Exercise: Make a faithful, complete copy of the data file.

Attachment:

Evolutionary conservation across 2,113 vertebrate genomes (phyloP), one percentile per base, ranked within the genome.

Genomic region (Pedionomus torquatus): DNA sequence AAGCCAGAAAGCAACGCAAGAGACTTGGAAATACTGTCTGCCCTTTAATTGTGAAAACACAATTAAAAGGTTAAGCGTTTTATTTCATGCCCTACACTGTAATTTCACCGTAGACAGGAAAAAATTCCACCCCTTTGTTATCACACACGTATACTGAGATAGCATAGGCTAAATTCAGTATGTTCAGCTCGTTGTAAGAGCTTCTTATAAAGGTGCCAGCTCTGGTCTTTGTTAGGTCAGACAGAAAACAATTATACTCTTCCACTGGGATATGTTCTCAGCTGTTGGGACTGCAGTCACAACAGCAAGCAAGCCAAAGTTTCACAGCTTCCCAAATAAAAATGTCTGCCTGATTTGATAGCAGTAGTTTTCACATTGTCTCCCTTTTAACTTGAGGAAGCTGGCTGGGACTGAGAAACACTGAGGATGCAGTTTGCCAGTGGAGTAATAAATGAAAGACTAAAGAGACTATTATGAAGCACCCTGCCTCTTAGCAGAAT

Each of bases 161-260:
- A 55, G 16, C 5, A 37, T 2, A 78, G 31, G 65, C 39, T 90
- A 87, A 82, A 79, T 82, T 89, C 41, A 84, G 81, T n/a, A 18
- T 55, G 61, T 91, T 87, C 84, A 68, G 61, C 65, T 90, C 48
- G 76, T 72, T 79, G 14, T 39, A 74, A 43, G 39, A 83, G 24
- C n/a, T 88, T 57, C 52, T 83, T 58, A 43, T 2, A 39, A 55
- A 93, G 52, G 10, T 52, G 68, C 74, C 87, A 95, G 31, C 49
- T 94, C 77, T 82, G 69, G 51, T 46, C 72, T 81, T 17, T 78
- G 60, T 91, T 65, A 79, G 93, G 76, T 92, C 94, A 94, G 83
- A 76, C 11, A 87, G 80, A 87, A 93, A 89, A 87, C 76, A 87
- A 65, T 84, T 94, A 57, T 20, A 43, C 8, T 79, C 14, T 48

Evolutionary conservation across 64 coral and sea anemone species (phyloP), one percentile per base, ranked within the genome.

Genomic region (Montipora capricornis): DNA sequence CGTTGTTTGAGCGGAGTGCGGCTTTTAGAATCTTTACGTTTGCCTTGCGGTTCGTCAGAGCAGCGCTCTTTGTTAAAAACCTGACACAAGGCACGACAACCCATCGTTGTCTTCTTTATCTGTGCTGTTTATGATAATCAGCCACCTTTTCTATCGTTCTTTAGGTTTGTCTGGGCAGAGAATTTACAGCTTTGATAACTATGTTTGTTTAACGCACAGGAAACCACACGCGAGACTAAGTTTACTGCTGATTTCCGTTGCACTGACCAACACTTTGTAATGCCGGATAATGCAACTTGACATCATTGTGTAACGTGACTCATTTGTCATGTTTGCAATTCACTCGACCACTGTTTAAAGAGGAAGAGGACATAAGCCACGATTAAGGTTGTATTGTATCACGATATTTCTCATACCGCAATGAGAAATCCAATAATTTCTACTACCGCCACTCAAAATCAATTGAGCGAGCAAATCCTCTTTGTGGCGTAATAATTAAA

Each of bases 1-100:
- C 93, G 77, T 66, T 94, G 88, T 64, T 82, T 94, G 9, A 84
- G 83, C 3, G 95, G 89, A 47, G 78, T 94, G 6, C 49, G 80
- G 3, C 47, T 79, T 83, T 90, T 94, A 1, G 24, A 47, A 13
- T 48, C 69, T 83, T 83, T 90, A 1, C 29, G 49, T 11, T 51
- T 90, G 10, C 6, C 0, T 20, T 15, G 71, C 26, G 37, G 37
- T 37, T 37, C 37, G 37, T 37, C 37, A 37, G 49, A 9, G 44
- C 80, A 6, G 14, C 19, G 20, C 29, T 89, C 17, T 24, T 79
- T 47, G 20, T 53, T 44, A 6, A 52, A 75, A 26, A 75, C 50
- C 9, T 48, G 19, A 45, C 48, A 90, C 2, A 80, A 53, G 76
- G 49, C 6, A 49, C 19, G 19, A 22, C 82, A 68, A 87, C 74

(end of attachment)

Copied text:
Evolutionary conservation across 2,113 vertebrate genomes (phyloP), one percentile per base, ranked within the genome.

Genomic region (Pedionomus torquatus): DNA sequence AAGCCAGAAAGCAACGCAAGAGACTTGGAAATACTGTCTGCCCTTTAATTGTGAAAACACAATTAAAAGGTTAAGCGTTTTATTTCATGCCCTACACTGTAATTTCACCGTAGACAGGAAAAAATTCCACCCCTTTGTTATCACACACGTATACTGAGATAGCATAGGCTAAATTCAGTATGTTCAGCTCGTTGTAAGAGCTTCTTATAAAGGTGCCAGCTCTGGTCTTTGTTAGGTCAGACAGAAAACAATTATACTCTTCCACTGGGATATGTTCTCAGCTGTTGGGACTGCAGTCACAACAGCAAGCAAGCCAAAGTTTCACAGCTTCCCAAATAAAAATGTCTGCCTGATTTGATAGCAGTAGTTTTCACATTGTCTCCCTTTTAACTTGAGGAAGCTGGCTGGGACTGAGAAACACTGAGGATGCAGTTTGCCAGTGGAGTAATAAATGAAAGACTAAAGAGACTATTATGAAGCACCCTGCCTCTTAGCAGAAT

Each of bases 161-260:
- A 55, G 16, C 5, A 37, T 2, A 78, G 31, G 65, C 39, T 90
- A 87, A 82, A 79, T 82, T 89, C 41, A 84, G 81, T n/a, A 18
- T 55, G 61, T 91, T 87, C 84, A 68, G 61, C 65, T 90, C 48
- G 76, T 72, T 79, G 14, T 39, A 74, A 43, G 39, A 83, G 24
- C n/a, T 88, T 57, C 52, T 83, T 58, A 43, T 2, A 39, A 55
- A 93, G 52, G 10, T 52, G 68, C 74, C 87, A 95, G 31, C 49
- T 94, C 77, T 82, G 69, G 51, T 46, C 72, T 81, T 17, T 78
- G 60, T 91, T 65, A 79, G 93, G 76, T 92, C 94, A 94, G 83
- A 76, C 11, A 87, G 80, A 87, A 93, A 89, A 87, C 76, A 87
- A 65, T 84, T 94, A 57, T 20, A 43, C 8, T 79, C 14, T 48

Evolutionary conservation across 64 coral and sea anemone species (phyloP), one percentile per base, ranked within the genome.

Genomic region (Montipora capricornis): DNA sequence CGTTGTTTGAGCGGAGTGCGGCTTTTAGAATCTTTACGTTTGCCTTGCGGTTCGTCAGAGCAGCGCTCTTTGTTAAAAACCTGACACAAGGCACGACAACCCATCGTTGTCTTCTTTATCTGTGCTGTTTATGATAATCAGCCACCTTTTCTATCGTTCTTTAGGTTTGTCTGGGCAGAGAATTTACAGCTTTGATAACTATGTTTGTTTAACGCACAGGAAACCACACGCGAGACTAAGTTTACTGCTGATTTCCGTTGCACTGACCAACACTTTGTAATGCCGGATAATGCAACTTGACATCATTGTGTAACGTGACTCATTTGTCATGTTTGCAATTCACTCGACCACTGTTTAAAGAGGAAGAGGACATAAGCCACGATTAAGGTTGTATTGTATCACGATATTTCTCATACCGCAATGAGAAATCCAATAATTTCTACTACCGCCACTCAAAATCAATTGAGCGAGCAAATCCTCTTTGTGGCGTAATAATTAAA

Each of bases 1-100:
- C 93, G 77, T 66, T 94, G 88, T 64, T 82, T 94, G 9, A 84
- G 83, C 3, G 95, G 89, A 47, G 78, T 94, G 6, C 49, G 80
- G 3, C 47, T 79, T 83, T 90, T 94, A 1, G 24, A 47, A 13
- T 48, C 69, T 83, T 83, T 90, A 1, C 29, G 49, T 11, T 51
- T 90, G 10, C 6, C 0, T 20, T 15, G 71, C 26, G 37, G 37
- T 37, T 37, C 37, G 37, T 37, C 37, A 37, G 49, A 9, G 44
- C 80, A 6, G 14, C 19, G 20, C 29, T 89, C 17, T 24, T 79
- T 47, G 20, T 53, T 44, A 6, A 52, A 75, A 26, A 75, C 50
- C 9, T 48, G 19, A 45, C 48, A 90, C 2, A 80, A 53, G 76
- G 49, C 6, A 49, C 19, G 19, A 22, C 82, A 68, A 87, C 74